Wednesday, March 11, 2015
Immigration has contributed significantly to the growth and diversity of the Houston metropolitan area, which is the nation’s most diverse and rapidly expanding major U.S. metro area, according to a new Migration Policy Institute (MPI) report. The Latino and Asian shares of the area’s population have doubled over the past 20 years, and today no one racial or ethnic group forms a majority.
In 2013 the Houston metropolitan area was home to 6.3 million people, of whom 1.4 million were foreign born—a 59 percent increase from 2000. That rate of immigrant population growth is nearly twice the national rate of 33 percent over the period. The Houston metro area, which has the nation’s fifth largest immigrant population, is home to the third-largest concentrations of immigrants from Mexico (599,000), Vietnam (74,000) and Honduras (45,000). Altogether, the region’s population is 23 percent foreign born, compared to 13 percent of the U.S. population over the period surveyed.
The report, A Profile of Immigrants in Houston, the Nation’s Most Diverse Metropolitan Area, examines the origins, settlement patterns, naturalization rates, incomes, educational attainment, English proficiency, legal status and eligibility for relief from deportation under the Obama administration’s deferred action programs for immigrants in the 11-county Houston metro area. The report derives from MPI analysis of U.S. Census Bureau data from 2008-2012, supplemented with 2013 data.
The report was commissioned by the Houston Immigration Legal Services Collaborative, comprised of 33 non-profits, two law schools, the City of Houston and four area foundations. Established in February 2013, the collaborative is developing a coordinated network of services to assist low-income immigrants in accessing information and legal representation in areas ranging from naturalization to assistance applying for deferred action.
The Houston area has a lower-than-average citizenship rate, with 34 percent of eligible immigrants having taken U.S. citizenship compared to 44 percent nationally; those from Mexico and Central America are least likely to have done so. The area has a relatively high share of immigrants ineligible for citizenship, either because they are unauthorized immigrants (400,000 of the region’s 1.4 million immigrants) or have temporary protected status. Still, there are 350,000 legal permanent residents (also known as green card holders), most from Mexico and Central America, who are eligible to apply for citizenship but have not.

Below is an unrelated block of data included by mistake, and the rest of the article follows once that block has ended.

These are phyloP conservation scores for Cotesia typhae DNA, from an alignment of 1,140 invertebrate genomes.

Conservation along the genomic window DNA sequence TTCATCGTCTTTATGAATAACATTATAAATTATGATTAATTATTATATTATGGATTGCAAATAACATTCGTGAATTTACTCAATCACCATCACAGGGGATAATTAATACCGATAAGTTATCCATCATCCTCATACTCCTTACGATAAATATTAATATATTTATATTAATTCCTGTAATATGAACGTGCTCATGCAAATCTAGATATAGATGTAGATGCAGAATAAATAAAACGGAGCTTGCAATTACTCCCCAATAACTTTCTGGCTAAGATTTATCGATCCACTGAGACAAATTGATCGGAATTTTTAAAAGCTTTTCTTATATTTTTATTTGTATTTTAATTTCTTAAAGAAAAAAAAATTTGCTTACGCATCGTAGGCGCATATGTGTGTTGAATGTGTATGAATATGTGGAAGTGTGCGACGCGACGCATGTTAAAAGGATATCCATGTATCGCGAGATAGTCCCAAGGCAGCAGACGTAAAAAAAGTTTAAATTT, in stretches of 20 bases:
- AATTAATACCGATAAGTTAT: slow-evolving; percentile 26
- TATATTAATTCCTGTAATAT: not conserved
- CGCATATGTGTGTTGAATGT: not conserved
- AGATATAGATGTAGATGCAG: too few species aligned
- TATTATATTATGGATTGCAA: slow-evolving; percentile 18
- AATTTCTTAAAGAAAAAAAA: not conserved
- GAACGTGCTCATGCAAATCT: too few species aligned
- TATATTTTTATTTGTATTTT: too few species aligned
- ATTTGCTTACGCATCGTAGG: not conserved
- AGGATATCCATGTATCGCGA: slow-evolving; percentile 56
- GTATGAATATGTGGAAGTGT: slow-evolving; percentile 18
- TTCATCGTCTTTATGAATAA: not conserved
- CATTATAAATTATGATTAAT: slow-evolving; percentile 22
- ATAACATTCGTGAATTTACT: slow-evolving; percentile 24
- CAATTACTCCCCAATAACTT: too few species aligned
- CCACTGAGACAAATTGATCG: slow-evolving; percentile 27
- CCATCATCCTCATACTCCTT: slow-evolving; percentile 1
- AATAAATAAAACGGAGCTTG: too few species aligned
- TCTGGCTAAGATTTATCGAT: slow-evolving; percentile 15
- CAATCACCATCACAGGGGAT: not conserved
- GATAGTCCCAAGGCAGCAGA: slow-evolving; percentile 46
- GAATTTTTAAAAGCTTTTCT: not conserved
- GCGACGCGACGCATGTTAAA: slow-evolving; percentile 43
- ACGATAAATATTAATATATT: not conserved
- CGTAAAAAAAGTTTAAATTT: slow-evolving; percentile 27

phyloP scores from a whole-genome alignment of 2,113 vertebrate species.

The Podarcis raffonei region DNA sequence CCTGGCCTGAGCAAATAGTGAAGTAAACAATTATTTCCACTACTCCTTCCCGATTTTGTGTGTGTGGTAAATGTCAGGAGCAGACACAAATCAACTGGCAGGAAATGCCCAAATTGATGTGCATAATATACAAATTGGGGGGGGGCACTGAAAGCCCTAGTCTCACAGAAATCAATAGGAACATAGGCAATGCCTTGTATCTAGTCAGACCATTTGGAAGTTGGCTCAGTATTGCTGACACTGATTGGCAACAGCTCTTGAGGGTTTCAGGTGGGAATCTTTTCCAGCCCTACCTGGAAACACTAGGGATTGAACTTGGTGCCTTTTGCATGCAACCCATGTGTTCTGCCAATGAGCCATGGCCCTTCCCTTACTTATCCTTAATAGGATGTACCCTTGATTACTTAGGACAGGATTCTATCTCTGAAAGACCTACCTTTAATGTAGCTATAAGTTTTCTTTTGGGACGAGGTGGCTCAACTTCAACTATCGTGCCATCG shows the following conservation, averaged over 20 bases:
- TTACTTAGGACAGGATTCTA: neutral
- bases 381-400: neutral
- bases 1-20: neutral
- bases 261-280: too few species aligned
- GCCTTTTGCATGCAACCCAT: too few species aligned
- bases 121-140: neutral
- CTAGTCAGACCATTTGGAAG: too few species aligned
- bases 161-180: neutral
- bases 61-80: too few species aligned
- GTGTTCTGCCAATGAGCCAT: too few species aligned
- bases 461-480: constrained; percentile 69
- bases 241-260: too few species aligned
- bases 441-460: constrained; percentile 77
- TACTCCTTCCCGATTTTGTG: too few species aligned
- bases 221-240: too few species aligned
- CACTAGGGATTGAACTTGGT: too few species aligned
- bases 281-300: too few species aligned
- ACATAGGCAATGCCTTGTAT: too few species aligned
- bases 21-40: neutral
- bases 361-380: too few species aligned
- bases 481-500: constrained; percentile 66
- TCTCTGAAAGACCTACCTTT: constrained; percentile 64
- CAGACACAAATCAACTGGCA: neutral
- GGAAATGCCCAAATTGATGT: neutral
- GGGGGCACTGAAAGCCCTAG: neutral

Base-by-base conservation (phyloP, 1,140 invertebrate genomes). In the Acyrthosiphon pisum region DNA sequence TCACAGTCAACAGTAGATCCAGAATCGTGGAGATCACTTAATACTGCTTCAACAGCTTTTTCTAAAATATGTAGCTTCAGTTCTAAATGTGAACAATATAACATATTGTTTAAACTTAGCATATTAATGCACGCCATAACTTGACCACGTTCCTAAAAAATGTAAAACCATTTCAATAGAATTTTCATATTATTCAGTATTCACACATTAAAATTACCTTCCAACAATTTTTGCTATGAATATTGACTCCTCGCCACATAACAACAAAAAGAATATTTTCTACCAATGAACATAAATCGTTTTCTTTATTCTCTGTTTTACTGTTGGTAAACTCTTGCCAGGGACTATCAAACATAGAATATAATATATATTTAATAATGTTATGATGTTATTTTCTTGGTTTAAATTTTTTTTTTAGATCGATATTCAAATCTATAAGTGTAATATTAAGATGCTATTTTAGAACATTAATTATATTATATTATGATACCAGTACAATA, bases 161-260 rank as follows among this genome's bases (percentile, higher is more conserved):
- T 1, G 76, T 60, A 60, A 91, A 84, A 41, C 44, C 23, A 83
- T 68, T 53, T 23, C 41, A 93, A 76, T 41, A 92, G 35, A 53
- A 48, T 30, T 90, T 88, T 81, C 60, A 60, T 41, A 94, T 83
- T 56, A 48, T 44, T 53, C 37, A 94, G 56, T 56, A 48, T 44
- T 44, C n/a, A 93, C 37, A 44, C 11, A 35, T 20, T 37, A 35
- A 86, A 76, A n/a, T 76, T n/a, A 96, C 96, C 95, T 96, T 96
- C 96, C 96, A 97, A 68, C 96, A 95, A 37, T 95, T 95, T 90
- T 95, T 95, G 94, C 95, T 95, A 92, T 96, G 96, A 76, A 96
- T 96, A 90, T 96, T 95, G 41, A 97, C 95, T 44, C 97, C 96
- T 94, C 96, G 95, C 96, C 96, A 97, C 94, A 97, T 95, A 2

“Our report finds that relatively low incomes of immigrants in the Houston area, particularly for Mexicans and Central Americans, as well as low levels of formal education and limited English proficiency may present barriers to acquiring citizenship and other immigration benefits,” said report co-author Randy Capps, who is MPI’s director of research for U.S. programs.
The report also finds that other groups of immigrants in the Houston area, including those from India and the Philippines, have relatively high education levels, incomes and citizenship rates, and have greater economic contributions on average than U.S.-born Houstonians.
“This report offers a detailed snapshot of how immigrants in the greater Houston area have become part of the fabric of the community, in the workforce, the classroom and broader society,” said MPI President Michael Fix, who co-authored the report. “At the same time it also makes clear that the region’s legal services community faces high demand for services — demand that will grow significantly if President Obama’s executive actions are fully implemented.”
Among other key findings:
• About half of the metro area’s 400,000 unauthorized immigrants are eligible for the Obama administration’s deferred action programs providing relief from deportation for certain unauthorized immigrants who have been in the United States for five years or more. An estimated 60,000 who came to the United States as children and have met certain educational criteria are eligible for the Deferred Action for Childhood Arrivals (DACA) program. Another 140,000, who are parents of U.S. citizens or legal permanent residents, are potentially eligible for the new Deferred Action for Parents of Americans and Legal Permanent Residents (DAPA) program. (The DAPA program and recent expansions to DACA are currently on hold as the result of a temporary restraining order issued by a federal judge in Texas in a lawsuit challenging deferred action by Texas and 25 other states.)
• While the area has one of the strongest labor markets in the United States, its economy is relatively low-wage and has relatively high poverty rates for immigrants and the U.S. born alike compared to other major urban areas. Low incomes for immigrants, particularly Latinos, may represent barriers to their integration and access to health care, legal assistance and other needed services. The area’s foreign-born median annual household income for the 2008-2013 period surveyed was $45,000, versus $61,000 for U.S-born households. By contrast, the median incomes of Filipino and Indian immigrants in the Houston area exceeded $90,000, and they also reported the highest levels of formal education and English proficiency.